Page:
Email is undeniably a business-critical tool. It enables communication both inside and beyond the company walls and has achieved levels of cross-vendor interoperability that other technologies can only dream of. But it is also critically flawed…
Let’s be clear, these are not necessarily flaws in the design of the technology, it’s just that we use email for things that it simply isn’t good at, and was never meant to do – such as document collaboration, group discussions and receiving notifications. According to Mimecast, which provides email management services, business people spend around half of their day using email and yet, in the end, only one in three emails is essential for work. The rest are mostly short questions, answers, comments or documents – things that could all be shared more effectively via a social stream, chat or shared documents.
Apparently, most of us prefer to use email rather than actually speak to a colleague, resulting in companies like Debenhams having to store 13.8 million new emails a month – a figure that (in 2012) was increasing 20% year-on-year for the retailer.
In the last 8 years or so, we’ve seen new technologies emerge that support our broader business collaboration needs much more effectively than email, through “social” techniques and concepts which help to open up our organisations, bring transparency and interactivity, and introduce new opportunities to rethink the way organisations operate; tools which encourage conversation, and capture the knowledge and processes of the business in an effortless way, to create a corporate mind.
For those organisations that have successfully integrated social technology into their work-flows, the research is encouraging:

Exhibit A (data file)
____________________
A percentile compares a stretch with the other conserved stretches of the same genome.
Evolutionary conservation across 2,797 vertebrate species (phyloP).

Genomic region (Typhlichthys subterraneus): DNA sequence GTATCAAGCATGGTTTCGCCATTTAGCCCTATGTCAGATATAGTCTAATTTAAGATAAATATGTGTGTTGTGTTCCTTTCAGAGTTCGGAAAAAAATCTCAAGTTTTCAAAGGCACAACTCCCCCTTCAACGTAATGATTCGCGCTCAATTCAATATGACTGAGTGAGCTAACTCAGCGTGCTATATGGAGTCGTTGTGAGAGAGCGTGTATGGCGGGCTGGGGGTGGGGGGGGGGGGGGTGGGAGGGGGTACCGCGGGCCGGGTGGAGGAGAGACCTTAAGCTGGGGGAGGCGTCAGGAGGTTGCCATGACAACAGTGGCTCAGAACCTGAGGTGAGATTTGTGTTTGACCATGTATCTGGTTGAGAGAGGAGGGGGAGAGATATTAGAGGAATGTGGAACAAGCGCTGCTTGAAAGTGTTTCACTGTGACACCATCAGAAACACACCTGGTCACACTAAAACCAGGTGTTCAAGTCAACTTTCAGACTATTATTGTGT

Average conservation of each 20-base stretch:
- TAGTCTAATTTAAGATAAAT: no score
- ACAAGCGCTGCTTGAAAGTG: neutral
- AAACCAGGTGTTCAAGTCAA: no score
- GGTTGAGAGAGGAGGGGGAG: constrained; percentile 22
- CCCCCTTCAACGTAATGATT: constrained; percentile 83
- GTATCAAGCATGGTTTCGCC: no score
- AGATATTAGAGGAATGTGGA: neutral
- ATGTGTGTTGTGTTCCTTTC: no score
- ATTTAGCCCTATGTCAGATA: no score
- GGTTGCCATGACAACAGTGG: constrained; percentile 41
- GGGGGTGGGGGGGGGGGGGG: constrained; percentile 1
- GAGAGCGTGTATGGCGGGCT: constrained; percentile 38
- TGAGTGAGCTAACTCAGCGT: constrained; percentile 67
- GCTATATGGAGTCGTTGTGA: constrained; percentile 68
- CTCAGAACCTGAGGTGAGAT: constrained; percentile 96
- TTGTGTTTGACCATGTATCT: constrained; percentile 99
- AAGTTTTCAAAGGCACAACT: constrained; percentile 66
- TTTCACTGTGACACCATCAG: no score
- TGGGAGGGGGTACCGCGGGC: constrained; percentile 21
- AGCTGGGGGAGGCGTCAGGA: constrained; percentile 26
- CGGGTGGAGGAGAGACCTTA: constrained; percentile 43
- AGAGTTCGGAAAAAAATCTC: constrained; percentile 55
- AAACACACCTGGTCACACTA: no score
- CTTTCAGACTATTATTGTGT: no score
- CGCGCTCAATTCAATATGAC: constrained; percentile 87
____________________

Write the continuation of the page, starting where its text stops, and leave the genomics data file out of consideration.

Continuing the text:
- On average, companies using collaboration software see an increase in productivity of 12.5% (Forbes)
- 97% of companies using social collaboration software report being able to service clients more effectively (ICE3)
- 74% of companies report faster access to knowledge using social software (Participo)
But, remember, there’s no silver bullet here. Not every company starts with the culture of openness and collaboration needed to deliver the desired results. Social software tools such as enterprise social networks (ESN) and online communities cannot bring about the change alone, they require a commitment from the organisation to invest in the change management needed to make them a success.
Nevertheless, I believe we are approaching an era where email will stand to one side, will become just one tool in a whole collection of communication and collaboration tools that work together to support the varying different situations, roles and use cases that make up our working life. The change will come – is already coming. Denying it is just delaying the inevitable.
Join Angela on 15th October for more discussion and debate on this topic in our webinar: The Future of Business Communication: Moving Beyond Email.